This was one of the books that just catches hold of you and you can't put down. I liked the idea behind it and the characters are interesting. Some plot points are a little too convenient, but it was still a very enjoyable read.more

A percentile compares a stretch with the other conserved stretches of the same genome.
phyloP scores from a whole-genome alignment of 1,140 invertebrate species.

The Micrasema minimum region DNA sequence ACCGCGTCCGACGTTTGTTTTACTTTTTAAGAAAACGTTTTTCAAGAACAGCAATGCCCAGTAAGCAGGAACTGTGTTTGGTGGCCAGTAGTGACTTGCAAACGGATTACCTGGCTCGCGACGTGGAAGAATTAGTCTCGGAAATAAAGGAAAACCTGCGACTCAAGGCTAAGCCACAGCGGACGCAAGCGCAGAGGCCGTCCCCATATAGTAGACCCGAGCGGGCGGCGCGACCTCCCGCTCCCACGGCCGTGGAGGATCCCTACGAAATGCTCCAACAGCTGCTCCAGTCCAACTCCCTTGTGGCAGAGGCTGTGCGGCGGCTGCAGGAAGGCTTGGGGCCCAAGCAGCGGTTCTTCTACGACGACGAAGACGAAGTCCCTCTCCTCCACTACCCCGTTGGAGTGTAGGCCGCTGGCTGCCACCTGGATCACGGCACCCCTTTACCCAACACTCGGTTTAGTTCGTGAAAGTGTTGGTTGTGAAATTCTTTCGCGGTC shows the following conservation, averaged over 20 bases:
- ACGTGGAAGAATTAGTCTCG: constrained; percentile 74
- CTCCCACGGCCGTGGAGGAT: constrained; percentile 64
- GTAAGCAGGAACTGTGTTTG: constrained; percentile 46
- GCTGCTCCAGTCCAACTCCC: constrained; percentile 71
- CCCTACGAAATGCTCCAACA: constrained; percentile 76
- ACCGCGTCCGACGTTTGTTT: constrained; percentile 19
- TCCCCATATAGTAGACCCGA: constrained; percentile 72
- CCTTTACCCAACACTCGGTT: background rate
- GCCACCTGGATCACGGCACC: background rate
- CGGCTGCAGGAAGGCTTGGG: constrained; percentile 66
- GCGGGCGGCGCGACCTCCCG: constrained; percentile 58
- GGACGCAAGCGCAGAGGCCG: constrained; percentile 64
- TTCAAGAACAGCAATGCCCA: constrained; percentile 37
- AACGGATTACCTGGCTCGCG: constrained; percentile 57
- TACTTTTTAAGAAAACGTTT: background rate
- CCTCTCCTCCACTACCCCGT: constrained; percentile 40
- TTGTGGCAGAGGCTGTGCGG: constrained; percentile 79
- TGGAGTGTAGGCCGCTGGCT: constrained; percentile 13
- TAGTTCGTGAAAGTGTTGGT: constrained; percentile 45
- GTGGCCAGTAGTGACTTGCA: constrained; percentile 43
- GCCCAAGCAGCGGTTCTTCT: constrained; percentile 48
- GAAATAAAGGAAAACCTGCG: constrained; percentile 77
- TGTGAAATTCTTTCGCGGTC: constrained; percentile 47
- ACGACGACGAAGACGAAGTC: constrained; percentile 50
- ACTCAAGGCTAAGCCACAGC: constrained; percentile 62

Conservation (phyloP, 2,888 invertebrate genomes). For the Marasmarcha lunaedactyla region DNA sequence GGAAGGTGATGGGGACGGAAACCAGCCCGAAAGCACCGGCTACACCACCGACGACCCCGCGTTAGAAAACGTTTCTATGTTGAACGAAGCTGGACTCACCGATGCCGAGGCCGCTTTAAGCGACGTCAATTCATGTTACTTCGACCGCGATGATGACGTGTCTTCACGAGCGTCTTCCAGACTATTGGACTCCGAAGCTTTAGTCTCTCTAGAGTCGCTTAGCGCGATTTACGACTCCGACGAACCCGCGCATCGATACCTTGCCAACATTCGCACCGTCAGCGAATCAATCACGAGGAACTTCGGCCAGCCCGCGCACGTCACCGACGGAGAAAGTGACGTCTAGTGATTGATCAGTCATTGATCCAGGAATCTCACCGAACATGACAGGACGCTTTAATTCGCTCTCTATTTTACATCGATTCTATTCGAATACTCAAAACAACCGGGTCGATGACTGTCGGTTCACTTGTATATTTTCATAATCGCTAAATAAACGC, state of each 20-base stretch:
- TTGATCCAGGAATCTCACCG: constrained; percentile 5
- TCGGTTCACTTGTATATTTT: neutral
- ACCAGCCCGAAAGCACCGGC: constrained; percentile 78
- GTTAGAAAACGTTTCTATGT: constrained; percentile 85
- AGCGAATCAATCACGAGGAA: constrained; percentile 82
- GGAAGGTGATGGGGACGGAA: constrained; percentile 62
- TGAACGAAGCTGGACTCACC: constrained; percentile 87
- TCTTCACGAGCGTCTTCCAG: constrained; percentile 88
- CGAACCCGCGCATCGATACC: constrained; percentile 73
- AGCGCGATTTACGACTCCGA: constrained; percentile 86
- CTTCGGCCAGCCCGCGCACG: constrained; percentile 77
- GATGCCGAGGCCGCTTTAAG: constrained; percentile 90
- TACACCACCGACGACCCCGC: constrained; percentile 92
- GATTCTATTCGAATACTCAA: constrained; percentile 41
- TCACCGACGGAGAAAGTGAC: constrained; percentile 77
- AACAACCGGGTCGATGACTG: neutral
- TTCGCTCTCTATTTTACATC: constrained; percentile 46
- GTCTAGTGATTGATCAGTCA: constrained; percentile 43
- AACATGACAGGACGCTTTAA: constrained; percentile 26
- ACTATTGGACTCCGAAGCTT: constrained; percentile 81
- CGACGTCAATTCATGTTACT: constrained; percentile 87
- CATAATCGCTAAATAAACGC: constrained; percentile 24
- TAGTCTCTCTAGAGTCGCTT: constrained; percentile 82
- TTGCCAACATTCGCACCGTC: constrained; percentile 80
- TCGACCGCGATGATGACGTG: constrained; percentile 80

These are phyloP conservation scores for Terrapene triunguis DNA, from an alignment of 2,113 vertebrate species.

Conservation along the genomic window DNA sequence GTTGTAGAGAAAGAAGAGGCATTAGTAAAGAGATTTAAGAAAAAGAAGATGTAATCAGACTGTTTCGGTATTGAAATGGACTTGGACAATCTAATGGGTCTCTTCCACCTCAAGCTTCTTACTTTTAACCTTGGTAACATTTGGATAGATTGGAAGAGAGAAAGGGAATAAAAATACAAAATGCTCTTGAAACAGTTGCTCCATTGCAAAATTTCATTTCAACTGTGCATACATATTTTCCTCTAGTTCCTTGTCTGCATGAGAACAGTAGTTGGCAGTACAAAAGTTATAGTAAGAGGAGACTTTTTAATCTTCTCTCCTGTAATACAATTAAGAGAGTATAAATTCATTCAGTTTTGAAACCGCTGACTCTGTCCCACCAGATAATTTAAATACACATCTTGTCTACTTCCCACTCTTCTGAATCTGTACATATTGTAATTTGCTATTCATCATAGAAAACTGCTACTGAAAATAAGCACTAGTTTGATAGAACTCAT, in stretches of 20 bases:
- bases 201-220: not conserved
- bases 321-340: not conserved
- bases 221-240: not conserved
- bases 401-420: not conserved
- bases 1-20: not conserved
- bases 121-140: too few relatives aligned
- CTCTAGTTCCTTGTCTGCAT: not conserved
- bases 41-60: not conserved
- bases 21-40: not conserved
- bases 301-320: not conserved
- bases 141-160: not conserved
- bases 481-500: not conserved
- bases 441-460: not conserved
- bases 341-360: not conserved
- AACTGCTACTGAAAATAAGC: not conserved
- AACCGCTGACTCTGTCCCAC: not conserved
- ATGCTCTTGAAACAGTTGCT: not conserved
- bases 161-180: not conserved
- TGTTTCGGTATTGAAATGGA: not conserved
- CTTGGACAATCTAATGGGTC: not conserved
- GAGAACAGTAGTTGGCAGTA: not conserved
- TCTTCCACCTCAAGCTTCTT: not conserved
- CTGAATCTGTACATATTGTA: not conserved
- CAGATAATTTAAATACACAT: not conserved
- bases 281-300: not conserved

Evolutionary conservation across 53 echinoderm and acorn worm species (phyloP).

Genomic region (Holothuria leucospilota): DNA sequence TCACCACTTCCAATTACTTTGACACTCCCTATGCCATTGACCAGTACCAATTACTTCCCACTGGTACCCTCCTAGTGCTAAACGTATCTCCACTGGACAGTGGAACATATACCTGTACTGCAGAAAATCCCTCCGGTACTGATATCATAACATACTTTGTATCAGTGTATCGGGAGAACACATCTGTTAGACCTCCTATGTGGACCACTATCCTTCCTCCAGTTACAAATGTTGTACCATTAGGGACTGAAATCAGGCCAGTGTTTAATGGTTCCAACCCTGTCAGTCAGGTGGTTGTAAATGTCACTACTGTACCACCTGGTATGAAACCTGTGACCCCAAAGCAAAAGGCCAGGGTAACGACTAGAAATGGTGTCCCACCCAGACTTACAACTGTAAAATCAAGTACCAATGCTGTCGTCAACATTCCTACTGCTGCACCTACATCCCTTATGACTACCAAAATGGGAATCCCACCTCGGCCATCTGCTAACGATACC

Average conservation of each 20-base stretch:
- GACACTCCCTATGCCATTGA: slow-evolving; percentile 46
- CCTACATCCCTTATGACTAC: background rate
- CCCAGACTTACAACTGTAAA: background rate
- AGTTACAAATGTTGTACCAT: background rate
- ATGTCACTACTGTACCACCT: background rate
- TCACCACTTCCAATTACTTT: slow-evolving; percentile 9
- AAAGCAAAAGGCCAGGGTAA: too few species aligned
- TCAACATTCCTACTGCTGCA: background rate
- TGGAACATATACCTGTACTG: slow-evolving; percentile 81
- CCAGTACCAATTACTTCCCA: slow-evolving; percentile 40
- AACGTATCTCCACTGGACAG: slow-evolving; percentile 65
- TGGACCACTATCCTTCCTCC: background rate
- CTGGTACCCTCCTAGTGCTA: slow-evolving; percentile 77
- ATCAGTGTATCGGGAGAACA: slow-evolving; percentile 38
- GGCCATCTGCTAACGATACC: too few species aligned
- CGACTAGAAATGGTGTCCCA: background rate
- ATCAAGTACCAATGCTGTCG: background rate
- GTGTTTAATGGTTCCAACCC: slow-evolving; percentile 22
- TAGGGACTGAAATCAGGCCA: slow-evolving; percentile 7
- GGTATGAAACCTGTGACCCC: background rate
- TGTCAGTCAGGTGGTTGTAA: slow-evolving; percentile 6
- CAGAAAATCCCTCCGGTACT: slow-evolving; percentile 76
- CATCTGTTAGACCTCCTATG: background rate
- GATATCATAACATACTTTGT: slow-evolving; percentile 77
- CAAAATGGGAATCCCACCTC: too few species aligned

I am bound to judge any story that uses Persuasion pretty harshly. I can't help myself; I'm a huge Persuasion fan, and there haven't been enough adaptations of it to dull my senses to the inconsistencies yet. So it's a risk - as much as I look forward to stories that make use of it, there's a good chance that I just won't be able to let things go. I think I probably was harder on this that I would have been if it didn't use Persuasion and instead was just another dystopian YA. But it was inevitable that I would judge it harshly - though even then, I couldn't help but love it.It was unputdownable. It had that indefinable something working for it, and the heart of it, the way it mirrored Persuasion but adapted to fit a wholly different environment, was really compelling to me. There were always parts of me saying, Anne wouldn't say what Elliot just said, Anne wouldn't do what Elliot just did - but then I'd catch myself thinking, but she would feel it... And that was why it worked. No, Elliot is not a carbon copy of Anne. She has Anne's basic traits (she's loyal, she's smart, reliable, and compassionate, and everyone pushes her around), but she is also a product of her environment, and the two work together to create a character that strongly resembles Anne (is very Anne-like), but is also her own creation. I really have to applaud Peterfreund for being able to balance the two so well. The story is at once a clear retelling of Persuasion, and its own very different story entirely. It's not just a regurgitation of Persuasion in an exciting dystopic setting. It's its own creation, and though there are these changes in the core of who the characters are, I think for the most part, they're suited to the story Peterfreund created. It feels more "inspired by" than a straight retelling. I think you can really tell how much Peterfreund likes Persuasion and Austen, and respects her source material, and that's part of what really makes it work as a whole.That isn't to say there weren't things that bothered me, or that didn't work from a retelling standpoint. Because this is written for YA, the timing doesn't have the same impact. In Persuasion, Anne and Wentworth fall in love and are separated when Anne is 19, and then meet again nearly a decade later. Moving up the timetable to suit a YA audience means that Elliot and Kai are separated at 14 and come together again at 18, and I have never been enough of a romantic that I would consider separated 14 year olds to be tragic lovers, and a reunion at 18 to be a triumphant return... It lessens it somehow; lessens the tragedy and the sadness of pining and being alone for almost 10 years, takes away the pain of feeling like the character will always be alone, like she's lost her only chance... It makes it all a little lighter, which is sad because there's really nothing that Peterfreund could do differently and still have it suit the audience. The way, too, that they are separated - with Elliot first of all in mourning, and second, legitimately making the right decision for everyone around her - means that it becomes a lot harder to like Kai. I did like him, don't get me wrong, but I think that was maybe only because I knew who he was supposed to be, and how he was going to turn out. Otherwise, I think I would have found him really callous and almost cruel, both in the manner and timing of their separation, and in his treatment of Elliot on his return.Other things that niggled at me: It feels like the beginning to a series. I don't think it will be, but that's just because I know it is a retelling. If I picked this up just as a sci-fi read, I'd be sure it was going to be a trilogy. There's so much that feels like it could still be explored, and for all of the doom and gloom of the situation, and Elliot's internal debates over what's right and what the future should hold, things are far too easily wrapped up once she's (re)secured Kai's affections; in fact, the entire book ends too abruptly for me, with it feeling like Elliot is being rash, and a number of characters being ushered quickly off the stage... Also, I didn't like the letters that begin and punctuate the book. I got used to them, and I like what Elliot did with them, and the knothole, etc., but the letters themselves felt forced on the story to me, and they didn't work as a way to draw me into the story.See? See how nitpicky this all turned out, when I really do want to push this book into everyone's hands? Ugh, okay: Despite my obsessive attention to this as a Persuasion retelling, and my too-harsh judgement as a result (because I have to, I can't not, it's one of my all-time faves), Peterfreund crafted a really compelling story that:a) is one of the most unique Austen adaptations I've ever read. And I mean unique in a good way - P&P&Z was "unique" too, but my god, was it ever terrible. This is both unique and functioning as a story, compelling and interesting, very very different from other adaptations, but showcasing the same love of the original as the best adaptations do.b) works both as a retelling and as a complete original, which I don't know I have ever said - or even thought - about any other adaptation. It can be read by fans of YA, fans of Austen, and fans of both, and each group will get something different out of it while also enjoying it for what they came to it for, adaptation or YA sci-fi (And they won't feel like they're missing anything by not being familiar with Austen and/or YA).c) presents a really interesting, engaging world with characters and conflicts that intrigued me.So yes, as much as I notice all these little things, and feel compelled to say "But wait - but what about - but then - " I really did thoroughly enjoy this and think Peterfreund did a fantastic job of making it work so very far out of the box.So get it. Read it. And enjoy it immensely with me even while we pick it apart...more